The flipbook allows you to mix and match the three toilet components: superstructure, slab and pit or vault. For each correct combination total costs are calculated. Both pit latrine and ecosan models are used. WaterAid plans to plans to update the flipbook.

Check out the flipbook here.

Nepal, Lalitpur: new sanitation initiative benefitting Lubhu people

Lalitpur: The people living in Lubhu [or Luboo], and its vicinity are now happy that they now [have improved sanitation and ended the practice of open defecation]. “After two years of continuous efforts made by the [Lubhu Infrastructure and Environment Improvement Committee (LIEIC)], most of the villages in the areas have been free from this serious problem,” Ram Bahadur Shrestha, chairman of the of Committee, said.

[...] A total of 152 toilets, including both general and ecological sanitary [ecosan] toilets, have been constructed at private households as well as public places at the initiative of the committee and UN-HABITAT. Anil Sthapit, director of [NGO] Guthi, said that bricks have been laid down in 2,000 square metres of local roads and a drainage system

[Besides sanitation, a new piped water supply system was constructed and over 50 traditional wells and ponds revived]. Also the 800 students of local Mahalaxmi Secondary School have benefitted from a rainwater harvesting system, [with a capacity of 5,00 litres], installed in the area. The water is processed through a bio-sand filter processing system.

A total of 803 locals were trained to make villages free from pollution, maintain safe drainage facilities and create public health awareness campaign in the area. These people are now providing training to other people.

The project was a joint effort of the Department of Urban Development and Building Construction, Centre for Integrated Urban Development, WaterAid Nepal and UN-HABITAT.

See a short Nepalnews.com video (in Nepali) on the Lubhu project here.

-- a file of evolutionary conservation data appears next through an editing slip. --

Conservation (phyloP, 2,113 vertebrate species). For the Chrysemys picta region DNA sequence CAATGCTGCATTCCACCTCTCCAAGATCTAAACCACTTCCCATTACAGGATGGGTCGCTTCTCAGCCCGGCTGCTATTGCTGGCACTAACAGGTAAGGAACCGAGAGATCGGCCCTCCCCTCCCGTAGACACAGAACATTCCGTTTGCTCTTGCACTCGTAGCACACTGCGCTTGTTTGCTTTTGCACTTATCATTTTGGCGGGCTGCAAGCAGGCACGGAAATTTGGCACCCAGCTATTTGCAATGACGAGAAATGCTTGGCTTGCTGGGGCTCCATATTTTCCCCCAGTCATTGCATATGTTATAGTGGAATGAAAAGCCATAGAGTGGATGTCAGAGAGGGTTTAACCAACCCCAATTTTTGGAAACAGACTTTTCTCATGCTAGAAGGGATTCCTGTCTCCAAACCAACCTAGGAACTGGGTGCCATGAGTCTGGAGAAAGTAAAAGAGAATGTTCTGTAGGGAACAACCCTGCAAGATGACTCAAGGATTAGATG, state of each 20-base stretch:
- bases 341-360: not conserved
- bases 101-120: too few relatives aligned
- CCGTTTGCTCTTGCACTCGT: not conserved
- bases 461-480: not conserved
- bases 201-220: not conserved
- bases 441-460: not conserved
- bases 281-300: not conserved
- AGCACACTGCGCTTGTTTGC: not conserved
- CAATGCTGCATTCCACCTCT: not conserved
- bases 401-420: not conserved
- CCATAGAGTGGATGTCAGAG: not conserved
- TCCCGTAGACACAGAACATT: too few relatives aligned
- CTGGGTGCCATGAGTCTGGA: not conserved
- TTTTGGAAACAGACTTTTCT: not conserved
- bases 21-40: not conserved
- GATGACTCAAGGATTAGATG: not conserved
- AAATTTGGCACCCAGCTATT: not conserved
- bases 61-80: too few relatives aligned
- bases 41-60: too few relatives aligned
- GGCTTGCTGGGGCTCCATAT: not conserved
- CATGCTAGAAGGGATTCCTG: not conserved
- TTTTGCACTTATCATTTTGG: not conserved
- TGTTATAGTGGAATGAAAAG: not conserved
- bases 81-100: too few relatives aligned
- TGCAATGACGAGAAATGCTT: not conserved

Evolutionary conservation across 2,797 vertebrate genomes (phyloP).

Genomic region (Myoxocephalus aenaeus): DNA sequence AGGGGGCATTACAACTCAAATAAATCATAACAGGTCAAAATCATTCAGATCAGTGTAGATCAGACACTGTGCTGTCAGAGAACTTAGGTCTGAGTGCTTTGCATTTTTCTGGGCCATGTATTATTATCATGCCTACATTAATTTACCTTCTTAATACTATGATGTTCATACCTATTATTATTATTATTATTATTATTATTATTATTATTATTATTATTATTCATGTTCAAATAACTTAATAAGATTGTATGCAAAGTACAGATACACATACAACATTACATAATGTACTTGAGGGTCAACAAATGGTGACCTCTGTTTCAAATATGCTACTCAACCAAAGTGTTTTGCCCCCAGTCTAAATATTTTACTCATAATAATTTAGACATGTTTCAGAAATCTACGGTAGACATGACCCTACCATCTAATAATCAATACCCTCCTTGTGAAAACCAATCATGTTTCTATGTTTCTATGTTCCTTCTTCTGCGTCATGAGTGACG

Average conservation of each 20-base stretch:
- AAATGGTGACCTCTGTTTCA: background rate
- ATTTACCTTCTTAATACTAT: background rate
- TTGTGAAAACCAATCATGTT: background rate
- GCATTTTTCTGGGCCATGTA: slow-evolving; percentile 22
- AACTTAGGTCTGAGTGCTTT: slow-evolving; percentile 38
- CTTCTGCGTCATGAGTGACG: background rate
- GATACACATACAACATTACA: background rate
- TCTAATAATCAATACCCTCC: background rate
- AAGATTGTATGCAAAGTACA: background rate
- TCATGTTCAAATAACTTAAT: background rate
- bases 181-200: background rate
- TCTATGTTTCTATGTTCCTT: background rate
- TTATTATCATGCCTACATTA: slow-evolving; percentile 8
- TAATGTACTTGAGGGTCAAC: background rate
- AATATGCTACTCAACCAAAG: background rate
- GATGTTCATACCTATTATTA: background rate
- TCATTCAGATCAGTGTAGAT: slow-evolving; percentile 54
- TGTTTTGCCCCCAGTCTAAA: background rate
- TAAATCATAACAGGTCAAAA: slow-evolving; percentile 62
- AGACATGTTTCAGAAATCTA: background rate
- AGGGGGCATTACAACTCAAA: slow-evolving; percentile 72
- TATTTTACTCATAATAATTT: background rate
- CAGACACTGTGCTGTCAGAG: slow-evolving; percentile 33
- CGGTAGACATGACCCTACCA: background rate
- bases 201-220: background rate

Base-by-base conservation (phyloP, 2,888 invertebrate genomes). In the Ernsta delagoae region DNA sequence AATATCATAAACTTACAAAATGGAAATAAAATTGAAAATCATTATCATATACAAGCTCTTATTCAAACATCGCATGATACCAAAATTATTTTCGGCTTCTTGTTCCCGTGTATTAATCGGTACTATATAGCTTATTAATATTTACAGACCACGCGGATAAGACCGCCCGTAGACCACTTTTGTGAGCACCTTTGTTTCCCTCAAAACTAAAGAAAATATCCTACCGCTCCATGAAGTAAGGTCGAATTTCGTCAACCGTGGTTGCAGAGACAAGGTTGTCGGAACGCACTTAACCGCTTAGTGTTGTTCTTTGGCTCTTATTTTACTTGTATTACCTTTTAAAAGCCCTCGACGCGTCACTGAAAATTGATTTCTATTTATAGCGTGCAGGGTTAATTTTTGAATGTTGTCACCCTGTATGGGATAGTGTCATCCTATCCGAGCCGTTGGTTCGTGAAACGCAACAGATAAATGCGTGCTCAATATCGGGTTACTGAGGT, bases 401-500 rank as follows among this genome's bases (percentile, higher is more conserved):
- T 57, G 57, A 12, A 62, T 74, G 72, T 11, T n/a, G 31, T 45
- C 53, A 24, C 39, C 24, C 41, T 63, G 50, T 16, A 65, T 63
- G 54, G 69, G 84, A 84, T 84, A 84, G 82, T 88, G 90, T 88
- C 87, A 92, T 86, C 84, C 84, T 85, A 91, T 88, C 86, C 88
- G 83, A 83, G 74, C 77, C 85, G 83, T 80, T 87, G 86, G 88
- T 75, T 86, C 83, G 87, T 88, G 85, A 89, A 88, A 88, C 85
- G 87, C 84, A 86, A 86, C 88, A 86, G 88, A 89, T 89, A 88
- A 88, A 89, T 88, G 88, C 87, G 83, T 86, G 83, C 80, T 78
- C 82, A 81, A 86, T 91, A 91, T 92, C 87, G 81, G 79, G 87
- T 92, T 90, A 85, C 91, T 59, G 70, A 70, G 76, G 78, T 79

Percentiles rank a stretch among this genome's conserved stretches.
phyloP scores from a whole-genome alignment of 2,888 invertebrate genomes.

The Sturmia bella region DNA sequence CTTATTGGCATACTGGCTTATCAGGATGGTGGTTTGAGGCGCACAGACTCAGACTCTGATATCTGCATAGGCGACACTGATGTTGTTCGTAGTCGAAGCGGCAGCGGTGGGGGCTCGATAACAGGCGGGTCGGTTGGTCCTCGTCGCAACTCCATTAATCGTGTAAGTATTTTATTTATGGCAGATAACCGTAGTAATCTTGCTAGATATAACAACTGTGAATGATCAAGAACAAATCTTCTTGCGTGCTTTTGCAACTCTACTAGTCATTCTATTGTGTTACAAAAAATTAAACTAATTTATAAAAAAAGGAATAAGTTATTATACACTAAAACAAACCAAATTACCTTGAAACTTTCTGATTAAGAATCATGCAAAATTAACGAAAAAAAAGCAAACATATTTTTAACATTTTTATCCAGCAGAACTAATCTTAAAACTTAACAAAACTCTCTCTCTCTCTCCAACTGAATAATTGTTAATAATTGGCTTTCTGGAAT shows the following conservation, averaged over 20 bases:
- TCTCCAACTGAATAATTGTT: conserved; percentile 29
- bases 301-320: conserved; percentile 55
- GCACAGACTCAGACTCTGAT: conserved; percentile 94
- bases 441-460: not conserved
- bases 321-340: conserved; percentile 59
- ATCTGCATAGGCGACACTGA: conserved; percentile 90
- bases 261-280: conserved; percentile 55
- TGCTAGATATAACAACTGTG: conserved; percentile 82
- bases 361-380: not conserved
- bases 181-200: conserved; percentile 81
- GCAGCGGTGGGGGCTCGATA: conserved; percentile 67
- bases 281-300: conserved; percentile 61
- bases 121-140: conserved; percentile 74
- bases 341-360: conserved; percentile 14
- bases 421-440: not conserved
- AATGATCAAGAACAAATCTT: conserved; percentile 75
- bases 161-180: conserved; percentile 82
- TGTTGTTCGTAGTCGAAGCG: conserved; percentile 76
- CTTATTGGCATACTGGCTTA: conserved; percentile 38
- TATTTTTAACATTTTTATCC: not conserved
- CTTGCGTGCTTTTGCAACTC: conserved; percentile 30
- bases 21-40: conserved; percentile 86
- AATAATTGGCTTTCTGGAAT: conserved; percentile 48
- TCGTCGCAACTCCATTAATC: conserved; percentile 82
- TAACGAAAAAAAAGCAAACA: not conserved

Source:  NGO Forum, 05 Jan 2009 ; The Kathmandu Post / NGO Forum, 04 Jan 2008

Nepal, Kathmandu: squatters find way to rid of river pollution

Until a year ago, life was like a nightmare for squatters of Narayan tole behind the Maharajgunj-based Kanti Children’s Hospital: [a] pungent smell emanated from the polluted Samakhusi River [and] the squatters [suffered from] diseases, including diarrhoea, eye shore and dysentery.

[T]he squatters sought help from [...] Lumanti, an NGO working in the slums, Water Aid and UN-HABITAT, [who] contributed Rs. 90,000 and technical expertise. Two small wastewater treatment plants (septic tank with upflow bio-filters) were built with this assistance. [...] Twenty-eight households of the area have linked their toilet sewage pipes with these tanks, which discharge only clean water into the river. The squatters use decomposed waste as fertiliser.

“Earlier, only a few of us had toilets in our households. We used to defecate out in the open at night. The handful of toilets had their drainage pipes linked with the river,” said Gita Devi Dhakal, one of the squatters.

[...] With Asian Development Bank funding, the department of Urban Development and Building Construction (DUDBC), under the Ministry of Physical Planning and Works (MoPPW), is constructing over 30 bigger wastewater treatment plants under the Urban and Environmental Improvement project (UNIP) in a number of cities.

[However], the bigger the plant, the more it costs. [S]mall [household] treatment plants [are cheaper and occupy little space].

“Every planner can learn a lesson from the initiative of the Narayan tole squatter community,” said Lajana Manandhar, executive director of LUMANTI. “If all households build small plants, then we can clean up the polluted rivers of Kathmandu without having to wait for donors.”

Source: The Kathmandu Post / NGO Forum, 02 Dec 2008